In a global economy with an estimated 1 billion so-called knowledge workers, and with freelancers accounting for some 35% of the world’s workforce, it’s a pretty gigantic market, which you could alternately look at as a major opportunity, but also a ripe field for many players with multiple permutations of the marketplace concept.
So why is Toptal crying foul play? The company says its ex-employees have not only revealed Toptal’s trade secrets and confidential information to compete unfairly but are also poaching additional Toptal personnel, clients and the talent that Toptal matches and sources to clients.
The ex-employees cited by Toptal include Sachin Bhagwata, vice president of enterprise; Martin Chikilian, head of talent operations; Courtney Machi, vice president of product; and Alvaro Oliveira, executive vice president of talent operations. Toptal says three additional former employees in non-executive roles breached express covenants not to compete in their agreements with Toptal.
While some of the allegations focus on the expertise of the employees, one of the trade secret allegations more directly references Toptal’s technology.
Toptal claims Machi tapped into her extensive knowledge of Toptal’s “proprietary software platform” and used that to help transform Andela “from a group of outsourcing hubs situated in various African locations into a fully remote, global company like Toptal.”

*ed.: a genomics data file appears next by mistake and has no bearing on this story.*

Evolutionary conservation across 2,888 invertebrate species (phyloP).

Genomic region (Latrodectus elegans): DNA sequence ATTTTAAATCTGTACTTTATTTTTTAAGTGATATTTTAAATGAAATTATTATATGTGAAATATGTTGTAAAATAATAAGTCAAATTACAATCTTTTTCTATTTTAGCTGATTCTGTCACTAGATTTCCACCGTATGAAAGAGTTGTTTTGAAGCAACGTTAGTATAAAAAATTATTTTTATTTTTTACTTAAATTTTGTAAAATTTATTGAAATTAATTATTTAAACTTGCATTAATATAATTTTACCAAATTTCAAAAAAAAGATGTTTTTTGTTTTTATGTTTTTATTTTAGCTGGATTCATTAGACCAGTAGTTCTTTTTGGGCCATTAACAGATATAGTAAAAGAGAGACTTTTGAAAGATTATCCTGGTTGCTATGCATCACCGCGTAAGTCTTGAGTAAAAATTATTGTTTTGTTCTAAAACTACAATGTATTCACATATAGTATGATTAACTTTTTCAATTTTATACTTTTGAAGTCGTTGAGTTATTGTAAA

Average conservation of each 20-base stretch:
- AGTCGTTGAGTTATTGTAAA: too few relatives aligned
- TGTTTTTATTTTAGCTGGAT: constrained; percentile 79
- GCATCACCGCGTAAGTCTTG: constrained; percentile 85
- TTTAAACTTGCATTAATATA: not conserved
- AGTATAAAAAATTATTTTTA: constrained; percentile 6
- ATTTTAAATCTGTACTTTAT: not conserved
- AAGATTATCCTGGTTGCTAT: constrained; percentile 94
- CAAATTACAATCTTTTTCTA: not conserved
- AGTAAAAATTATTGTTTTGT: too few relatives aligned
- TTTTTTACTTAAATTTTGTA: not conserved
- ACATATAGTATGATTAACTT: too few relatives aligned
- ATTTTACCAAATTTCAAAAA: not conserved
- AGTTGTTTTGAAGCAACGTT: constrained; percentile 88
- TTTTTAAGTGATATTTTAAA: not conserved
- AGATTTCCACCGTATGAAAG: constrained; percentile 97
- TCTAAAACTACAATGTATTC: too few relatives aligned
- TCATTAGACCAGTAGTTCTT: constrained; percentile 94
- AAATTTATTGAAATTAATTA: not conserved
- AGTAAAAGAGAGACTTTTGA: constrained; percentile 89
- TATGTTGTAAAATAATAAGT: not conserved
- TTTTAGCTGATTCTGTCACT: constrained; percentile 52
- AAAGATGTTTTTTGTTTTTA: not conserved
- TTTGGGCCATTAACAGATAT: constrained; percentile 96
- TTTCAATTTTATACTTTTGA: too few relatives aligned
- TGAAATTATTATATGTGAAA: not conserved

Asked to comment on the suit, Johnson at Andela said he believes Toptal is suing Andela for being competitive.
“With regards to the situation overall, I can say that frivolous lawsuits are the price of doing anything that matters,” he told TechCrunch in an email. “And this is the kind of baseless bullying and fear tactics that make employees want to leave in the first place. We will defend ourselves and our colleagues vigorously.”
Toptal has an unconventional story for a company that started only a decade ago. It is one of the few companies in the Valley that doesn’t issue stock options to its investors or employees. Even Du Val’s co-founder, Breanden Beneschott, was ousted from the company without any shares, according to an article from The Information.
How did it pull this off? In 2012, Toptal raised a $1.4 million seed via convertible notes and investors were entitled to 15% of the company, according to The Information article.
But there was one condition: Toptal had to raise more money.
However, the company hasn’t needed to secure additional capital because of its profitability and growing revenue ($200 million annually as of 2018, per The Information). So investors are stuck in limbo — as are employees who joined hoping that the company would raise money down the line so their stock options would convert.
The Information story strikes a distinct note of resentment, noting that some employees felt “tricked out of stock in a company that Du Val has said publicly is worth more than $1 billion.”
Given that situation, TechCrunch asked Du Val if he thought it played any role in employee departures, and ex-employee relations.
“The issuance of stock options does not excuse theft of trade secrets,” he replied. “Also, there are more than 800 full-time people at Toptal [but] the complaint names seven individual defendants.”
The full complaint is embedded below.